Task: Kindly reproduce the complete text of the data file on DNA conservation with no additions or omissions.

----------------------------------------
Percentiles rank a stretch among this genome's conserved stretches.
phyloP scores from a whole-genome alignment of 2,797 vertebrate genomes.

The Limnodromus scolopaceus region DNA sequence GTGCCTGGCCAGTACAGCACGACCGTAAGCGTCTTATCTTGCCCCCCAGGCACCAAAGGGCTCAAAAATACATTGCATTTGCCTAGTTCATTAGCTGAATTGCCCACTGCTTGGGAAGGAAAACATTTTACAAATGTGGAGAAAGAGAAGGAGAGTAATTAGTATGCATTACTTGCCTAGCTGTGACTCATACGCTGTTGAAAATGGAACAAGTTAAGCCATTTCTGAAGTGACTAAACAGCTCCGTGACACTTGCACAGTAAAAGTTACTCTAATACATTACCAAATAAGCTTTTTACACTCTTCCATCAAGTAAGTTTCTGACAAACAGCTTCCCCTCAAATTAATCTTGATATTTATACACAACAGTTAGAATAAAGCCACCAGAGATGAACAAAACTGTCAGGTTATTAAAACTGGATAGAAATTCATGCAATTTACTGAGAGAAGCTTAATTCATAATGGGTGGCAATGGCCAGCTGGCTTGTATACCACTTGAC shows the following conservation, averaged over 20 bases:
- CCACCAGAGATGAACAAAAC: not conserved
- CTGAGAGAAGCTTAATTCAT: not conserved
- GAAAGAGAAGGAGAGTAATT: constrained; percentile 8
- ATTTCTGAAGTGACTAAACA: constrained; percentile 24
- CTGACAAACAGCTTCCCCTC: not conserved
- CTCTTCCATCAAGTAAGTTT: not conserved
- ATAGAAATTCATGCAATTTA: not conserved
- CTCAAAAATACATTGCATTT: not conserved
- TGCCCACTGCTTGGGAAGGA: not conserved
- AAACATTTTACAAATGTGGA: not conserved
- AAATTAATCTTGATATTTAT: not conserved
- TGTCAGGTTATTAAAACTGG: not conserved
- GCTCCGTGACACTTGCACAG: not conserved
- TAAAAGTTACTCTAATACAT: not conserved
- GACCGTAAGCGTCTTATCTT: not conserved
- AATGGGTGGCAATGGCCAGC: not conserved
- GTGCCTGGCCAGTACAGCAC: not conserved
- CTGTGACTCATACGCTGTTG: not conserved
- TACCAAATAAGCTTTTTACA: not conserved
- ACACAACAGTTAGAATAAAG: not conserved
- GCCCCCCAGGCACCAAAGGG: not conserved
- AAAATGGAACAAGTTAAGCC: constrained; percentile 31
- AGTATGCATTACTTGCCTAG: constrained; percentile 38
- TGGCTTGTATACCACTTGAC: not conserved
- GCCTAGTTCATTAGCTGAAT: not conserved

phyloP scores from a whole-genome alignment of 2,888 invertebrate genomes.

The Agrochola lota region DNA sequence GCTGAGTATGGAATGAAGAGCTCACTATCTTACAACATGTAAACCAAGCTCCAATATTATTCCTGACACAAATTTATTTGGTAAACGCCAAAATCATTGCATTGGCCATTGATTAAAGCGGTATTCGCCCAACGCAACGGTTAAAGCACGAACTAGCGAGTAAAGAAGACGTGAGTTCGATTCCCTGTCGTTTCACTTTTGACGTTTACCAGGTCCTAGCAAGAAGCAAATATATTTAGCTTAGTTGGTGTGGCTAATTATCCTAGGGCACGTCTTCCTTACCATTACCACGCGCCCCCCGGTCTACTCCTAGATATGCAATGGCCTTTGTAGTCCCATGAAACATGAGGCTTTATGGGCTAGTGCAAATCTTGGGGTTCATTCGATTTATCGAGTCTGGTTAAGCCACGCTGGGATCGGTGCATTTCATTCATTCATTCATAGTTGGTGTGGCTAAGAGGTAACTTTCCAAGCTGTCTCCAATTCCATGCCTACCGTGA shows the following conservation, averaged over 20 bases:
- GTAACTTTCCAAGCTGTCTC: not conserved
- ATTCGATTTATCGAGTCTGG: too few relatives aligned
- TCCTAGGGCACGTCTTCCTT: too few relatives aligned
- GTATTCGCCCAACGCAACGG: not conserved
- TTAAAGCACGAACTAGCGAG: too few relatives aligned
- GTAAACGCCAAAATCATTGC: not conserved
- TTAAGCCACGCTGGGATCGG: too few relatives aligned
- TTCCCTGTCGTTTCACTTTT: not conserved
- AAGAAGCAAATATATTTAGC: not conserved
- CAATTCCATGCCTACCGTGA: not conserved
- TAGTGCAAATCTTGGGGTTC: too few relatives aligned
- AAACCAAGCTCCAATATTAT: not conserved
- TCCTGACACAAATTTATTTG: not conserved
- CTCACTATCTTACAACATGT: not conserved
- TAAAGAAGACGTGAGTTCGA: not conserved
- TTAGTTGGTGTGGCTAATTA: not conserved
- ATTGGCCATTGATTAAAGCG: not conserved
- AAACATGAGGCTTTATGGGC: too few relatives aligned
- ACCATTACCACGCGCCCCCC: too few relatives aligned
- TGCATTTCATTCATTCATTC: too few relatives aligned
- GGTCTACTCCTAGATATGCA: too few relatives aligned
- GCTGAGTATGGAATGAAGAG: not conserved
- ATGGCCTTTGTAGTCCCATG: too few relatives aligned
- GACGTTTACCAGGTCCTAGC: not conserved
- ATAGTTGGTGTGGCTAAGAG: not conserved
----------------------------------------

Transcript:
Percentiles rank a stretch among this genome's conserved stretches.
phyloP scores from a whole-genome alignment of 2,797 vertebrate genomes.

The Limnodromus scolopaceus region DNA sequence GTGCCTGGCCAGTACAGCACGACCGTAAGCGTCTTATCTTGCCCCCCAGGCACCAAAGGGCTCAAAAATACATTGCATTTGCCTAGTTCATTAGCTGAATTGCCCACTGCTTGGGAAGGAAAACATTTTACAAATGTGGAGAAAGAGAAGGAGAGTAATTAGTATGCATTACTTGCCTAGCTGTGACTCATACGCTGTTGAAAATGGAACAAGTTAAGCCATTTCTGAAGTGACTAAACAGCTCCGTGACACTTGCACAGTAAAAGTTACTCTAATACATTACCAAATAAGCTTTTTACACTCTTCCATCAAGTAAGTTTCTGACAAACAGCTTCCCCTCAAATTAATCTTGATATTTATACACAACAGTTAGAATAAAGCCACCAGAGATGAACAAAACTGTCAGGTTATTAAAACTGGATAGAAATTCATGCAATTTACTGAGAGAAGCTTAATTCATAATGGGTGGCAATGGCCAGCTGGCTTGTATACCACTTGAC shows the following conservation, averaged over 20 bases:
- CCACCAGAGATGAACAAAAC: not conserved
- CTGAGAGAAGCTTAATTCAT: not conserved
- GAAAGAGAAGGAGAGTAATT: constrained; percentile 8
- ATTTCTGAAGTGACTAAACA: constrained; percentile 24
- CTGACAAACAGCTTCCCCTC: not conserved
- CTCTTCCATCAAGTAAGTTT: not conserved
- ATAGAAATTCATGCAATTTA: not conserved
- CTCAAAAATACATTGCATTT: not conserved
- TGCCCACTGCTTGGGAAGGA: not conserved
- AAACATTTTACAAATGTGGA: not conserved
- AAATTAATCTTGATATTTAT: not conserved
- TGTCAGGTTATTAAAACTGG: not conserved
- GCTCCGTGACACTTGCACAG: not conserved
- TAAAAGTTACTCTAATACAT: not conserved
- GACCGTAAGCGTCTTATCTT: not conserved
- AATGGGTGGCAATGGCCAGC: not conserved
- GTGCCTGGCCAGTACAGCAC: not conserved
- CTGTGACTCATACGCTGTTG: not conserved
- TACCAAATAAGCTTTTTACA: not conserved
- ACACAACAGTTAGAATAAAG: not conserved
- GCCCCCCAGGCACCAAAGGG: not conserved
- AAAATGGAACAAGTTAAGCC: constrained; percentile 31
- AGTATGCATTACTTGCCTAG: constrained; percentile 38
- TGGCTTGTATACCACTTGAC: not conserved
- GCCTAGTTCATTAGCTGAAT: not conserved

phyloP scores from a whole-genome alignment of 2,888 invertebrate genomes.

The Agrochola lota region DNA sequence GCTGAGTATGGAATGAAGAGCTCACTATCTTACAACATGTAAACCAAGCTCCAATATTATTCCTGACACAAATTTATTTGGTAAACGCCAAAATCATTGCATTGGCCATTGATTAAAGCGGTATTCGCCCAACGCAACGGTTAAAGCACGAACTAGCGAGTAAAGAAGACGTGAGTTCGATTCCCTGTCGTTTCACTTTTGACGTTTACCAGGTCCTAGCAAGAAGCAAATATATTTAGCTTAGTTGGTGTGGCTAATTATCCTAGGGCACGTCTTCCTTACCATTACCACGCGCCCCCCGGTCTACTCCTAGATATGCAATGGCCTTTGTAGTCCCATGAAACATGAGGCTTTATGGGCTAGTGCAAATCTTGGGGTTCATTCGATTTATCGAGTCTGGTTAAGCCACGCTGGGATCGGTGCATTTCATTCATTCATTCATAGTTGGTGTGGCTAAGAGGTAACTTTCCAAGCTGTCTCCAATTCCATGCCTACCGTGA shows the following conservation, averaged over 20 bases:
- GTAACTTTCCAAGCTGTCTC: not conserved
- ATTCGATTTATCGAGTCTGG: too few relatives aligned
- TCCTAGGGCACGTCTTCCTT: too few relatives aligned
- GTATTCGCCCAACGCAACGG: not conserved
- TTAAAGCACGAACTAGCGAG: too few relatives aligned
- GTAAACGCCAAAATCATTGC: not conserved
- TTAAGCCACGCTGGGATCGG: too few relatives aligned
- TTCCCTGTCGTTTCACTTTT: not conserved
- AAGAAGCAAATATATTTAGC: not conserved
- CAATTCCATGCCTACCGTGA: not conserved
- TAGTGCAAATCTTGGGGTTC: too few relatives aligned
- AAACCAAGCTCCAATATTAT: not conserved
- TCCTGACACAAATTTATTTG: not conserved
- CTCACTATCTTACAACATGT: not conserved
- TAAAGAAGACGTGAGTTCGA: not conserved
- TTAGTTGGTGTGGCTAATTA: not conserved
- ATTGGCCATTGATTAAAGCG: not conserved
- AAACATGAGGCTTTATGGGC: too few relatives aligned
- ACCATTACCACGCGCCCCCC: too few relatives aligned
- TGCATTTCATTCATTCATTC: too few relatives aligned
- GGTCTACTCCTAGATATGCA: too few relatives aligned
- GCTGAGTATGGAATGAAGAG: not conserved
- ATGGCCTTTGTAGTCCCATG: too few relatives aligned
- GACGTTTACCAGGTCCTAGC: not conserved
- ATAGTTGGTGTGGCTAAGAG: not conserved